HTTP ships billions of media objects of all kinds every day. Images, text, movies, software programs . . . you name it, HTTP ships it. HTTP also makes sure that its messages can be properly transported, identified, extracted, and processed. In particular, HTTP ensures that its cargo:
Can be identified correctly (using Content-Type media formats and Content-Language headers) so browsers and other clients can process the content properly
Can be unpacked properly (using Content-Length and Content-Encoding headers)
Is fresh (using entity validators and cache-expiration controls)
Meets the user's needs (based on content-negotiation Accept headers)
Moves quickly and efficiently through the network (using range requests, delta encoding, and other data compression)
Arrives complete and untampered with (using transfer encoding headers and Content-MD5 checksums)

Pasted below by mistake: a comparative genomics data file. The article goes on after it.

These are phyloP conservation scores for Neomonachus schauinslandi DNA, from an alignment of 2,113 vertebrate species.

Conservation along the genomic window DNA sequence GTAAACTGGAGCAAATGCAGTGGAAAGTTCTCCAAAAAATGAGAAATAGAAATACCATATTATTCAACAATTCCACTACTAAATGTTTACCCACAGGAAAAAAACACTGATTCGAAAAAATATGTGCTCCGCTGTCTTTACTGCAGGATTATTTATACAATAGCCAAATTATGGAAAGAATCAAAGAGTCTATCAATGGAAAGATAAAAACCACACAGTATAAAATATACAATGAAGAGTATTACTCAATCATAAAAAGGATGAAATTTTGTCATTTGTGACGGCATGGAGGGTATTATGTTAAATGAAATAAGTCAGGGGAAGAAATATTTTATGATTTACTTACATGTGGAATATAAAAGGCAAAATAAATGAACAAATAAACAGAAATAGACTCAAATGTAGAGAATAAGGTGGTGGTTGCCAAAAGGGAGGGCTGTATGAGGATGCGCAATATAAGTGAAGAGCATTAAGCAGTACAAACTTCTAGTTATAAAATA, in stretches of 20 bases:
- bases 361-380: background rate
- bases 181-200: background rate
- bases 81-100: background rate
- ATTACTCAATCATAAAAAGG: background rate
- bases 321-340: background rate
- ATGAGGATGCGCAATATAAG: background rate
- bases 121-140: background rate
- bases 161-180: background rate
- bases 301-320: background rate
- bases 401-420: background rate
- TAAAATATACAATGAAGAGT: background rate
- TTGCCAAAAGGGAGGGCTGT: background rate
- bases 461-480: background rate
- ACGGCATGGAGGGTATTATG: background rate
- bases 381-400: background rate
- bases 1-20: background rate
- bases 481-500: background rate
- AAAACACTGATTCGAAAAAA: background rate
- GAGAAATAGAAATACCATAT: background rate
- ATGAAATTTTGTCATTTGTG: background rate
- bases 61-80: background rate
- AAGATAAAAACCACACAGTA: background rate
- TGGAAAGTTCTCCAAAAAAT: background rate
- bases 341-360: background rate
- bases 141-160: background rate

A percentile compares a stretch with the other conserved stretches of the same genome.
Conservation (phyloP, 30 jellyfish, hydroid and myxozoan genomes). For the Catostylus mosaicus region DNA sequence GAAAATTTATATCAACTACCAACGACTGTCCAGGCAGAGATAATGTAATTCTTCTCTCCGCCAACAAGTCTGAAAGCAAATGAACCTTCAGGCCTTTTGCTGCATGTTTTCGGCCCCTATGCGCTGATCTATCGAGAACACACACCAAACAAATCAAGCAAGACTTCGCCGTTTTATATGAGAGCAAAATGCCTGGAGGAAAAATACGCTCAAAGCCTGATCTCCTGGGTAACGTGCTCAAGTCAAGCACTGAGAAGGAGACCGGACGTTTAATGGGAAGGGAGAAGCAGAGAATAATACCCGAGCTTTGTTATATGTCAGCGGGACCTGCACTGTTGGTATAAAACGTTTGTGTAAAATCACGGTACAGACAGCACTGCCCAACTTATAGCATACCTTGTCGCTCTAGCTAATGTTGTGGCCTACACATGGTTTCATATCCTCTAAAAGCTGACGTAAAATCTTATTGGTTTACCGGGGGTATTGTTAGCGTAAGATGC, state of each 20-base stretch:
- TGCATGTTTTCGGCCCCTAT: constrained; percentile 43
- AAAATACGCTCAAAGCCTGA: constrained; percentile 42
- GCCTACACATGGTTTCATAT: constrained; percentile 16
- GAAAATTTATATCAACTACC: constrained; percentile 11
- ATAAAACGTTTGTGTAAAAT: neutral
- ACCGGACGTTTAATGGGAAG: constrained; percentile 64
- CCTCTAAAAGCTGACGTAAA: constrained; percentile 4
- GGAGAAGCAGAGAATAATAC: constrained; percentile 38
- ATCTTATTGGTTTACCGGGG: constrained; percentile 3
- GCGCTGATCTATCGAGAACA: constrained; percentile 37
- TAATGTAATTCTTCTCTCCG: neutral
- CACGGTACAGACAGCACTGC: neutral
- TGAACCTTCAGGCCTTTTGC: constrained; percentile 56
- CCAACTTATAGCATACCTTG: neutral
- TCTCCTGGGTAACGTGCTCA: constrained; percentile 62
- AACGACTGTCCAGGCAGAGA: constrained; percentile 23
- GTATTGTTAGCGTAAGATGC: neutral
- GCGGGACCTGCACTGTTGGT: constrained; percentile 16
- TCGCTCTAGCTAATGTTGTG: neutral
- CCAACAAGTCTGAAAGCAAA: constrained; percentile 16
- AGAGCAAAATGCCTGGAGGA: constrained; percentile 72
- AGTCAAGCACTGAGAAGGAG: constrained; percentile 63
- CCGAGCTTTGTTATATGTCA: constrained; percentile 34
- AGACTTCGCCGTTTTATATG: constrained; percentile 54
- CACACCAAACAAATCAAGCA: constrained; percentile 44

To make all this happen, HTTP uses well-labeled entities to carry content.
This chapter discusses entities, their associated entity headers, and how they work to transport web cargo. We'll show how HTTP provides the essentials of content size, type, and encodings. We'll also explain some of the more complicated and powerful features of HTTP entities, including range requests, delta encoding, digests, and chunked encodings.
This chapter covers:
The format and behavior of HTTP message entities as HTTP data containers
How HTTP describes the size of entity bodies, and what HTTP requires in the way of sizing ...